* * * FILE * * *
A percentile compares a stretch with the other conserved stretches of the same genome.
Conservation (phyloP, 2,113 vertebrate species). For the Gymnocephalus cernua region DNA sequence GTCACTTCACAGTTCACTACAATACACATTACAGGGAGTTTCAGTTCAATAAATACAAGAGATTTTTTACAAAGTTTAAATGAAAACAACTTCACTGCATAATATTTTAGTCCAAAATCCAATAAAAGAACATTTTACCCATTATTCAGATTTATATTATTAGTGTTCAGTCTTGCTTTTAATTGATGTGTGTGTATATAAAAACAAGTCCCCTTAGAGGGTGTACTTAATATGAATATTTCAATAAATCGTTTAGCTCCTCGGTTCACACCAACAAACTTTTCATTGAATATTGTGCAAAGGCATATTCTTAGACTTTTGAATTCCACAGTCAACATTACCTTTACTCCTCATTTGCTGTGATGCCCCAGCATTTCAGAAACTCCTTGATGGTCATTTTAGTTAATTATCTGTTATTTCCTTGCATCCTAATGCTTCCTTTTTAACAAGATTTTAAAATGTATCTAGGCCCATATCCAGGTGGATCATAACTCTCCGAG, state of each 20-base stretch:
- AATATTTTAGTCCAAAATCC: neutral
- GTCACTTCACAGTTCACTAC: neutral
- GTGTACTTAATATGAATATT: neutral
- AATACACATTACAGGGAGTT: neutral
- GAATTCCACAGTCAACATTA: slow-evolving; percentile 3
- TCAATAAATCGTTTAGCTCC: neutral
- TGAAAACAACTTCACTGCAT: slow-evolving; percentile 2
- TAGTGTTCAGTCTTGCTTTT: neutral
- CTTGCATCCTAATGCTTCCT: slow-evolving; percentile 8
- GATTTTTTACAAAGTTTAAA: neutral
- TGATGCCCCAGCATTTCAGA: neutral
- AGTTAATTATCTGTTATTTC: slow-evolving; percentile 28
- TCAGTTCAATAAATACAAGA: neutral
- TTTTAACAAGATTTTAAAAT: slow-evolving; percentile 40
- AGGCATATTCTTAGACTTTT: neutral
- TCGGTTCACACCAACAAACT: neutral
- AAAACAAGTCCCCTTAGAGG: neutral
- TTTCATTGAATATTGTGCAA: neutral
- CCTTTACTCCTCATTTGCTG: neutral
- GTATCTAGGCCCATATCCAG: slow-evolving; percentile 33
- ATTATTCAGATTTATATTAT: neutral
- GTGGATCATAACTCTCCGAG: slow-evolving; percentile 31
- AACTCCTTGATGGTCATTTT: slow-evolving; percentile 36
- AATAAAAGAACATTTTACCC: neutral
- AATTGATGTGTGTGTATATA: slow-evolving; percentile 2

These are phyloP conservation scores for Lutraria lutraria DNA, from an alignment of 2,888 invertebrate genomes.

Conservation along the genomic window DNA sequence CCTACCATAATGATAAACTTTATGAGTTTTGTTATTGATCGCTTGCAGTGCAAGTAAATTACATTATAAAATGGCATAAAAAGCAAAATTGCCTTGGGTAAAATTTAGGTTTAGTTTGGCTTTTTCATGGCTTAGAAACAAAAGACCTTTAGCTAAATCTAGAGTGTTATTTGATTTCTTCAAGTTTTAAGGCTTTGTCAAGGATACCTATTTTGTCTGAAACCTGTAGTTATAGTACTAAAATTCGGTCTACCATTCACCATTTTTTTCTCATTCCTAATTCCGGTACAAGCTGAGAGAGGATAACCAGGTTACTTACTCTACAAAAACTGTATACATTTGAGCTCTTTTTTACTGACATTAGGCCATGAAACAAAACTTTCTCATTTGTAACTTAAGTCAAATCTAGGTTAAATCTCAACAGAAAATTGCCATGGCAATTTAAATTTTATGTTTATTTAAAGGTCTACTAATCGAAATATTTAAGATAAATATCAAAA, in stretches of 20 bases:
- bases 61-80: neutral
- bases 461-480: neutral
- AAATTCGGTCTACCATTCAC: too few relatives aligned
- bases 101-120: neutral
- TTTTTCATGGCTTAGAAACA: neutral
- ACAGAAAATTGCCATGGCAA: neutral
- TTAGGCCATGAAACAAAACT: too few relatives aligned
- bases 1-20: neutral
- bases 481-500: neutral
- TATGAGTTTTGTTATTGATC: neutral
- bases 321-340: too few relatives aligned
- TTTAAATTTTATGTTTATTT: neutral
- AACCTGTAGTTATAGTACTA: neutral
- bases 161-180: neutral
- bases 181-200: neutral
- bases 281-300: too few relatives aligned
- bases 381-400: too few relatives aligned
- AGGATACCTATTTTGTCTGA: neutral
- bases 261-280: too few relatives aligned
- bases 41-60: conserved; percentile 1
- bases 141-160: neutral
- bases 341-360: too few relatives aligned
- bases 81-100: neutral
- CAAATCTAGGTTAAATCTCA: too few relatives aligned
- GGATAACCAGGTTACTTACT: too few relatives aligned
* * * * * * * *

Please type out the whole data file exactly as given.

A percentile compares a stretch with the other conserved stretches of the same genome.
Conservation (phyloP, 2,113 vertebrate species). For the Gymnocephalus cernua region DNA sequence GTCACTTCACAGTTCACTACAATACACATTACAGGGAGTTTCAGTTCAATAAATACAAGAGATTTTTTACAAAGTTTAAATGAAAACAACTTCACTGCATAATATTTTAGTCCAAAATCCAATAAAAGAACATTTTACCCATTATTCAGATTTATATTATTAGTGTTCAGTCTTGCTTTTAATTGATGTGTGTGTATATAAAAACAAGTCCCCTTAGAGGGTGTACTTAATATGAATATTTCAATAAATCGTTTAGCTCCTCGGTTCACACCAACAAACTTTTCATTGAATATTGTGCAAAGGCATATTCTTAGACTTTTGAATTCCACAGTCAACATTACCTTTACTCCTCATTTGCTGTGATGCCCCAGCATTTCAGAAACTCCTTGATGGTCATTTTAGTTAATTATCTGTTATTTCCTTGCATCCTAATGCTTCCTTTTTAACAAGATTTTAAAATGTATCTAGGCCCATATCCAGGTGGATCATAACTCTCCGAG, state of each 20-base stretch:
- AATATTTTAGTCCAAAATCC: neutral
- GTCACTTCACAGTTCACTAC: neutral
- GTGTACTTAATATGAATATT: neutral
- AATACACATTACAGGGAGTT: neutral
- GAATTCCACAGTCAACATTA: slow-evolving; percentile 3
- TCAATAAATCGTTTAGCTCC: neutral
- TGAAAACAACTTCACTGCAT: slow-evolving; percentile 2
- TAGTGTTCAGTCTTGCTTTT: neutral
- CTTGCATCCTAATGCTTCCT: slow-evolving; percentile 8
- GATTTTTTACAAAGTTTAAA: neutral
- TGATGCCCCAGCATTTCAGA: neutral
- AGTTAATTATCTGTTATTTC: slow-evolving; percentile 28
- TCAGTTCAATAAATACAAGA: neutral
- TTTTAACAAGATTTTAAAAT: slow-evolving; percentile 40
- AGGCATATTCTTAGACTTTT: neutral
- TCGGTTCACACCAACAAACT: neutral
- AAAACAAGTCCCCTTAGAGG: neutral
- TTTCATTGAATATTGTGCAA: neutral
- CCTTTACTCCTCATTTGCTG: neutral
- GTATCTAGGCCCATATCCAG: slow-evolving; percentile 33
- ATTATTCAGATTTATATTAT: neutral
- GTGGATCATAACTCTCCGAG: slow-evolving; percentile 31
- AACTCCTTGATGGTCATTTT: slow-evolving; percentile 36
- AATAAAAGAACATTTTACCC: neutral
- AATTGATGTGTGTGTATATA: slow-evolving; percentile 2

These are phyloP conservation scores for Lutraria lutraria DNA, from an alignment of 2,888 invertebrate genomes.

Conservation along the genomic window DNA sequence CCTACCATAATGATAAACTTTATGAGTTTTGTTATTGATCGCTTGCAGTGCAAGTAAATTACATTATAAAATGGCATAAAAAGCAAAATTGCCTTGGGTAAAATTTAGGTTTAGTTTGGCTTTTTCATGGCTTAGAAACAAAAGACCTTTAGCTAAATCTAGAGTGTTATTTGATTTCTTCAAGTTTTAAGGCTTTGTCAAGGATACCTATTTTGTCTGAAACCTGTAGTTATAGTACTAAAATTCGGTCTACCATTCACCATTTTTTTCTCATTCCTAATTCCGGTACAAGCTGAGAGAGGATAACCAGGTTACTTACTCTACAAAAACTGTATACATTTGAGCTCTTTTTTACTGACATTAGGCCATGAAACAAAACTTTCTCATTTGTAACTTAAGTCAAATCTAGGTTAAATCTCAACAGAAAATTGCCATGGCAATTTAAATTTTATGTTTATTTAAAGGTCTACTAATCGAAATATTTAAGATAAATATCAAAA, in stretches of 20 bases:
- bases 61-80: neutral
- bases 461-480: neutral
- AAATTCGGTCTACCATTCAC: too few relatives aligned
- bases 101-120: neutral
- TTTTTCATGGCTTAGAAACA: neutral
- ACAGAAAATTGCCATGGCAA: neutral
- TTAGGCCATGAAACAAAACT: too few relatives aligned
- bases 1-20: neutral
- bases 481-500: neutral
- TATGAGTTTTGTTATTGATC: neutral
- bases 321-340: too few relatives aligned
- TTTAAATTTTATGTTTATTT: neutral
- AACCTGTAGTTATAGTACTA: neutral
- bases 161-180: neutral
- bases 181-200: neutral
- bases 281-300: too few relatives aligned
- bases 381-400: too few relatives aligned
- AGGATACCTATTTTGTCTGA: neutral
- bases 261-280: too few relatives aligned
- bases 41-60: conserved; percentile 1
- bases 141-160: neutral
- bases 341-360: too few relatives aligned
- bases 81-100: neutral
- CAAATCTAGGTTAAATCTCA: too few relatives aligned
- GGATAACCAGGTTACTTACT: too few relatives aligned